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Re: Row-0 mitigation of SQL injection
From: "Zed Qyves" <zqyves.spamtrap () gmail com>
Date: Thu, 7 Jun 2007 10:17:02 +0300


Although interesting, it is quite inneficient in my opinion, at least
as far as stopping attacks.

Experience have shown, to me at least, that once you have an SQL
injection, one way or another (that is the easy (*)or the hard
way(**)), you will be able to deduce the db schema in terms of tables
and columns.

(*) Detailed error messages, having 1=1 and groups afterwards, etc...
(**) Blind, Bruteforce union select field types and number etc...

After that, and since you have control over a query then the first
line is whatever you tell it to be. consider the following:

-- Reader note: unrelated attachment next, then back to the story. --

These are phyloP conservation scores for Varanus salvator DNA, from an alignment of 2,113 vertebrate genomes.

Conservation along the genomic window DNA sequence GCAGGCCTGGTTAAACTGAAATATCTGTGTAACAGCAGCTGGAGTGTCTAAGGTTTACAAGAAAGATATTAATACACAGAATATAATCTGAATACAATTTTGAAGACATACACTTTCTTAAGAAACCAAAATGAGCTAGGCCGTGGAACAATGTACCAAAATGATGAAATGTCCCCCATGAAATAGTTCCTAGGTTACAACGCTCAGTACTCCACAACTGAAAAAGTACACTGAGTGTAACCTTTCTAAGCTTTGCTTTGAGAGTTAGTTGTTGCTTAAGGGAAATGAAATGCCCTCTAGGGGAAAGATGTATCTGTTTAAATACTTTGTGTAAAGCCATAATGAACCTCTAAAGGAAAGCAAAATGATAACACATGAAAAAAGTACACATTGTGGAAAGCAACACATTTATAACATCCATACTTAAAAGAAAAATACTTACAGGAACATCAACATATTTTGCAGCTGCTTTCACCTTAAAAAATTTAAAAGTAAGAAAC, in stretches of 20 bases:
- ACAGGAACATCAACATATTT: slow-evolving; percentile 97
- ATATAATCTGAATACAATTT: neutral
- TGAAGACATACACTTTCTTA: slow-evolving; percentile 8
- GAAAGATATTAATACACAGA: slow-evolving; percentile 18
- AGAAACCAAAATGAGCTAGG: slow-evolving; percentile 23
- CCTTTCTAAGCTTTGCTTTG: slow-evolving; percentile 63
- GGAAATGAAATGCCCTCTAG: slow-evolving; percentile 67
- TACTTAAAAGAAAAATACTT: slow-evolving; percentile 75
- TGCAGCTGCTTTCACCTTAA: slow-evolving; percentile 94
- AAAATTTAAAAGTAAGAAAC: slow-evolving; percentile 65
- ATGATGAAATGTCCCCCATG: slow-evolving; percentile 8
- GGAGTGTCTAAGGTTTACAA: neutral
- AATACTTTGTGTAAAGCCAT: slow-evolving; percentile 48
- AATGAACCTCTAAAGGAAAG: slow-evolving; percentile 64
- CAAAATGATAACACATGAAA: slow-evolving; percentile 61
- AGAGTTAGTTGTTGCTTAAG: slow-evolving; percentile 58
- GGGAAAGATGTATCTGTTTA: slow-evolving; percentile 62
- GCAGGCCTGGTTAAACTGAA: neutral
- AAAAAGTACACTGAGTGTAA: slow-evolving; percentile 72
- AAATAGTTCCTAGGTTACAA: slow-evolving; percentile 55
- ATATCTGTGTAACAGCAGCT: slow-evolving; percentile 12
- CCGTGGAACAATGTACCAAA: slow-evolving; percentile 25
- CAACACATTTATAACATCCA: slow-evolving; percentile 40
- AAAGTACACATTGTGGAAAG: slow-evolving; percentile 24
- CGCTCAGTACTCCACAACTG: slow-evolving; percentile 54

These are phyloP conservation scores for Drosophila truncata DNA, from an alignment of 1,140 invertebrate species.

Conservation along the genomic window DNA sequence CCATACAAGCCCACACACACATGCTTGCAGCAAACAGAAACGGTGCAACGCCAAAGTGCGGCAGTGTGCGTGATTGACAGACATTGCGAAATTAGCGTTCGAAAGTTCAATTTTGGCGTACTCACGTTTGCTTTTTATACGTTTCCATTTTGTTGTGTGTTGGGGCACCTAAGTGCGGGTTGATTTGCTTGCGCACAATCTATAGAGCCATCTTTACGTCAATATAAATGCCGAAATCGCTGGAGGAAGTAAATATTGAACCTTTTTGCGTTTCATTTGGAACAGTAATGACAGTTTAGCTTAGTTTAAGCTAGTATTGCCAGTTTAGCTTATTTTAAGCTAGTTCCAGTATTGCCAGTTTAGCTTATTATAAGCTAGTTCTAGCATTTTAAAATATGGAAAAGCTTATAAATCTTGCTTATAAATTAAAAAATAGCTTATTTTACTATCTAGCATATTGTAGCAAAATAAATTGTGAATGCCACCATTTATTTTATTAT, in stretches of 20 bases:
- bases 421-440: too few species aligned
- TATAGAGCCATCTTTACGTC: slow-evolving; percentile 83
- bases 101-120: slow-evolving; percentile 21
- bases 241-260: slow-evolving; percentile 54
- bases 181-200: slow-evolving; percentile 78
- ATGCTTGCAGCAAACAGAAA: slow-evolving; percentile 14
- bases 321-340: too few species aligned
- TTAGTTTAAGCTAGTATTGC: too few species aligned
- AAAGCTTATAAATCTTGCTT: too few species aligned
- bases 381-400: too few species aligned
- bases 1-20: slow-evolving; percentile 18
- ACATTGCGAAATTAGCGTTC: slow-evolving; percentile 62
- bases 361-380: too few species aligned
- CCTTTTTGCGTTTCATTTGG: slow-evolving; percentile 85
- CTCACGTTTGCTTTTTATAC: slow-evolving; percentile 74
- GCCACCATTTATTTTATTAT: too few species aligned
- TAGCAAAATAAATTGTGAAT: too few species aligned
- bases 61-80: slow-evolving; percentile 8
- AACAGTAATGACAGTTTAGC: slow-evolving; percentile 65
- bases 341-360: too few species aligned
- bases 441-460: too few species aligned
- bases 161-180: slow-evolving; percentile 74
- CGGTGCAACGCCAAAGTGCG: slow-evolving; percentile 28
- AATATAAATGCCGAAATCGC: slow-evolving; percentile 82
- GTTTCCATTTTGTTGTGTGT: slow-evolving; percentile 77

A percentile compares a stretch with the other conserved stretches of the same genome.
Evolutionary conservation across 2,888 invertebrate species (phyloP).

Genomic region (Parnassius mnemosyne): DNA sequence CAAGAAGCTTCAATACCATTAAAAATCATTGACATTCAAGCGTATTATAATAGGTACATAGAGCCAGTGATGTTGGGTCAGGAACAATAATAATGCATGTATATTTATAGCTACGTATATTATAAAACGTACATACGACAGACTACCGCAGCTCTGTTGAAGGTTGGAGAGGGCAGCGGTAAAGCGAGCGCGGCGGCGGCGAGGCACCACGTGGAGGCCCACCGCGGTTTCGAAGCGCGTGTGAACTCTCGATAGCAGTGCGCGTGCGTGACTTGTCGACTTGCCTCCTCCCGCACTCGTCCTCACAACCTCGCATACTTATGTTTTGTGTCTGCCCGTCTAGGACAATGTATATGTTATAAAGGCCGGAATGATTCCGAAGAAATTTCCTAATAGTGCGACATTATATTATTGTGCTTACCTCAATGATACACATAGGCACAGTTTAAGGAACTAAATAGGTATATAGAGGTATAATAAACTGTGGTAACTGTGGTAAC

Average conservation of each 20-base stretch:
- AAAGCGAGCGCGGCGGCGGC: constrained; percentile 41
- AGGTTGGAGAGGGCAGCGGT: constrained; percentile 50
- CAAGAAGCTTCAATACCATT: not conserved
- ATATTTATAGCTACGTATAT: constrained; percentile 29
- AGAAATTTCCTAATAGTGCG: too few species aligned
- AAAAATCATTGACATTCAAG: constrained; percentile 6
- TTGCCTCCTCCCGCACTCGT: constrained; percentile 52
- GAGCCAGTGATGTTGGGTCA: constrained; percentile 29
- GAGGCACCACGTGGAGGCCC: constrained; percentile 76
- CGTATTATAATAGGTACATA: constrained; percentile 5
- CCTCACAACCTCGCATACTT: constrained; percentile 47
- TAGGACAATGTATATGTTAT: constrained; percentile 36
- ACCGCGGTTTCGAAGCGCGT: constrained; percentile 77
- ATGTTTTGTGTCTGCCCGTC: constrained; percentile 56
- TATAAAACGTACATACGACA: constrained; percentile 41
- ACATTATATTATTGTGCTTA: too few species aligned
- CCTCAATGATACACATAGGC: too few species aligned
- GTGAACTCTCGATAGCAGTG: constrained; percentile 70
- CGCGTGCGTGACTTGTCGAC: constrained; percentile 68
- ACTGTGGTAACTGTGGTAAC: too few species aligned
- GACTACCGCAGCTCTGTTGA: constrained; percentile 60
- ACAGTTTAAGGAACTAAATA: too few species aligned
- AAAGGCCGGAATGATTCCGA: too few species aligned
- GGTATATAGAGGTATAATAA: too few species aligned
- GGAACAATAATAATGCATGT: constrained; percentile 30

select * from users where login = 'zavarakatranemia' union select
<insert fields that meet the UNION SELECT requirements here> from
<table you want>;

Unless you have a user called zavarakatranemia then having a dummy
first row won't do you any good.


On 6/7/07, Jim Halfpenny <jimsmailinglists () gmail com> wrote:
One thing I've noticed about SQL injection is that quite often the
injected code returns a data set and the vulnerable application plucks
the first row from the set. Consider a simple example where a login
form is vulnerable and the following code is generated:

select * from users where login = '' or 'a' = 'a';

Instead of returning one row as expected the whole table is returned
and the application more often than not reads the first row. This hack
is especially bad if the first user in the table has admin right,
which is often the case.

One way of potentially hobbling simple SQL injection would be to
insert a sentinel record at the beginning of the table (hence the
row-0 concept). This this row is ever returned the the application can
be made aware something bad has happened.

Does this sound like a good idea, or does it encourage poor coding by
having a safety net? All comments welcome.


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